Wednesday, October 24, 2012

Drawing Curves with the HTML5 Canvas quadraticCurveTo() Function

The HTML5 Canvas API has a built-in bezier function to draw smoothly curved lines.  However, it requires you to specify a control point to draw the line.  If you have points you want to draw the line through, you will need to find the control point to properly draw the line.  Visually, you can see on the left that I have three green points that I want to draw a curve through.   The red point represents the control point required to draw that curve through those points.  The question is: how do I find that point so I can draw the line I want using the Canvas quadraticCurveTo()? Intuitively, it doesn't seem too difficult. You can look at the points and see the relationship between the second point and the control point and see its about twice the distance from the line formed between the first and last points. Additionally, it appears to be on a certain angle from that line.

If we draw some lines on the sample, you can see that the control point is found by translating P2 up and over by L1 and L2.  The question is how do we find L1 and L2?  The problem can be broken down into two steps:

1) L1 is the length of the line that is perpendicular to P1,P3 and runs to P2.

2) L2 is the length of the line from the midpoint of P1,P3 to the intersection found in step 1.

The first step requires us to project P2 onto P1,P3 to find the intersection point.  Once we have that point, the two length are easy to calculate to perform the translation on P2 to determine the control point. Below is the implementation of this process:


function findControlPoint(s1, s2, s3)
{
var // Unit vector, length of line s1,s3
ux1 = s3.x - s1.x,
uy1 = s3.y - s1.y,
ul1 = Math.sqrt(ux1*ux1 + uy1*uy1)
u1 = { x: ux1/ul1, y: uy1/ul1 },

// Unit vector, length of line s1,s2
ux2 = s2.x - s1.x,
uy2 = s2.y - s1.y,
ul2 = Math.sqrt(ux2*ux2 + uy2*uy2),
u2 = { x: ux2/ul2, y: uy2/ul2 },

// Dot product
k = u1.x*u2.x + u1.y*u2.y,

// Project s2 onto s1,s3
il1 = { x: s1.x+u1.x*k*ul2, y: s1.y+u1.y*k*ul2 },

// Unit vector, length of s2,il1
dx1 = s2.x - il1.x,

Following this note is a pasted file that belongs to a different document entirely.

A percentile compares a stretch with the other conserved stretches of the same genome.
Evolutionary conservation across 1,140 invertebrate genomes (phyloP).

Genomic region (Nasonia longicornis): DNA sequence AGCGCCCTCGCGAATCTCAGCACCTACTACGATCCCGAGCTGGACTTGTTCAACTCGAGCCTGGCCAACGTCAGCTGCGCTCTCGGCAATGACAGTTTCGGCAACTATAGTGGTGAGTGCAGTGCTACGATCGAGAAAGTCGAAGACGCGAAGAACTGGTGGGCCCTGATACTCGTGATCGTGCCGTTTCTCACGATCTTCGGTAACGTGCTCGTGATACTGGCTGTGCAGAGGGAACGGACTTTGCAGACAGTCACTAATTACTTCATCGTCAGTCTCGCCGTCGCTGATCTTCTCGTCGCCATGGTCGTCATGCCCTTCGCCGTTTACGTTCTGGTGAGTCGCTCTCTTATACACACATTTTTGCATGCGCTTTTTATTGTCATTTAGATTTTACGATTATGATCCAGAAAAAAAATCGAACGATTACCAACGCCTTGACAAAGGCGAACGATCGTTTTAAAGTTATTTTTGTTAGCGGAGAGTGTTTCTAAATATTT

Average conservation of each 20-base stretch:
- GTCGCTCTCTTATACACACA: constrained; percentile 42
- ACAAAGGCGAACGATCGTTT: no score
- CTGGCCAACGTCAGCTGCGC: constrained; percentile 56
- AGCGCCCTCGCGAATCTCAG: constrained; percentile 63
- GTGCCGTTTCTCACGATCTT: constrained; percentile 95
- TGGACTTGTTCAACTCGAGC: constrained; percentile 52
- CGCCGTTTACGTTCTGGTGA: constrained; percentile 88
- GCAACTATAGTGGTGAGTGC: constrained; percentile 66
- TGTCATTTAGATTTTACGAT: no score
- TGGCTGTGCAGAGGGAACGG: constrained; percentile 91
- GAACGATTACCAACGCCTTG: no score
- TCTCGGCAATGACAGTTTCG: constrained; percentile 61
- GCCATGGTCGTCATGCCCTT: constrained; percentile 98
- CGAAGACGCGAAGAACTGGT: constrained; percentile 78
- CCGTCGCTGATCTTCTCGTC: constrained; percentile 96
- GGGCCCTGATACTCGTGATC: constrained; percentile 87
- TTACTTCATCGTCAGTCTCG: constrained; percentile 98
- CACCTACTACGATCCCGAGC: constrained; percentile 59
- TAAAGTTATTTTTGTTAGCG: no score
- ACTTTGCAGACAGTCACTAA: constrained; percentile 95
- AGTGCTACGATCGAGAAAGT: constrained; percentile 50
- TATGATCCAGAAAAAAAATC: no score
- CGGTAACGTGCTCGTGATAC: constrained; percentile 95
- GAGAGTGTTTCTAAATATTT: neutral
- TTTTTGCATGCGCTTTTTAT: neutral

dy1 = s2.y - il1.y,
dl1 = Math.sqrt(dx1*dx1 + dy1*dy1),
d1 = { x: dx1/dl1, y: dy1/dl1 },

// Midpoint
mp = { x: (s1.x+s3.x)/2, y: (s1.y+s3.y)/2 },

// Control point on s2,il1
cpm = { x: s2.x+d1.x*dl1, y: s2.y+d1.y*dl1 },

// Translate based on distance from midpoint
tx = il1.x - mp.x,
ty = il1.y - mp.y,
cp = { x: cpm.x+tx, y: cpm.y+ty };

return cp;
}


Here, points are described by objects with a x and y property (ie. { x: 150, y: 210 }). To use the function, just pass in the points you want used to draw the curve and use the returned control point in the quadraticCurveTo() function:


function drawCurve($canvas, p1, p2, p3)
{
var ctx = $canvas[0].getContext('2d'),
cp = findControlPoint(p1, p2, p3);

ctx.strokeStyle = 'black';
ctx.strokeWidth = 1;

ctx.beginPath();
ctx.moveTo(p1.x, p1.y);
ctx.quadraticCurveTo(cp.x,cp.y,p3.x,p3.y);
ctx.stroke();
}


I created a demo in my sandbox to allow moving the points around and visually see the resulting control point and curve.

There is a small caveat to keep in mind - the second point won't always be on the extreme point of the curve. You can see this best by moving the point further to the side by the start/end points. I believe this has to do with the function assuming that the second point is at the midpoint of curve (in terms of the parametric function, this is t=0.5). Unfortunately, you have no control over that selection. One way to work around it is to use path interpolation to draw the curve.

The demo draws the same curve using the PathJS library which will put the second point much closer to the extreme of the curve. This might cause some sharper angles in some cases but will put the second point very close to where the curve changes directions. The image on the left uses the same points as the example above but used PathJS to interpolate the path.

With the examples here, you can now draw bezier curves with whatever information you have available. If you already have the control point, then you're all set. If not, the function presented here will provide an accurate point to use as the control point required by the quadraticCurveTo() function. The same basic approach can be extended to find two control points that are required in the cubicCurveTo() function as well.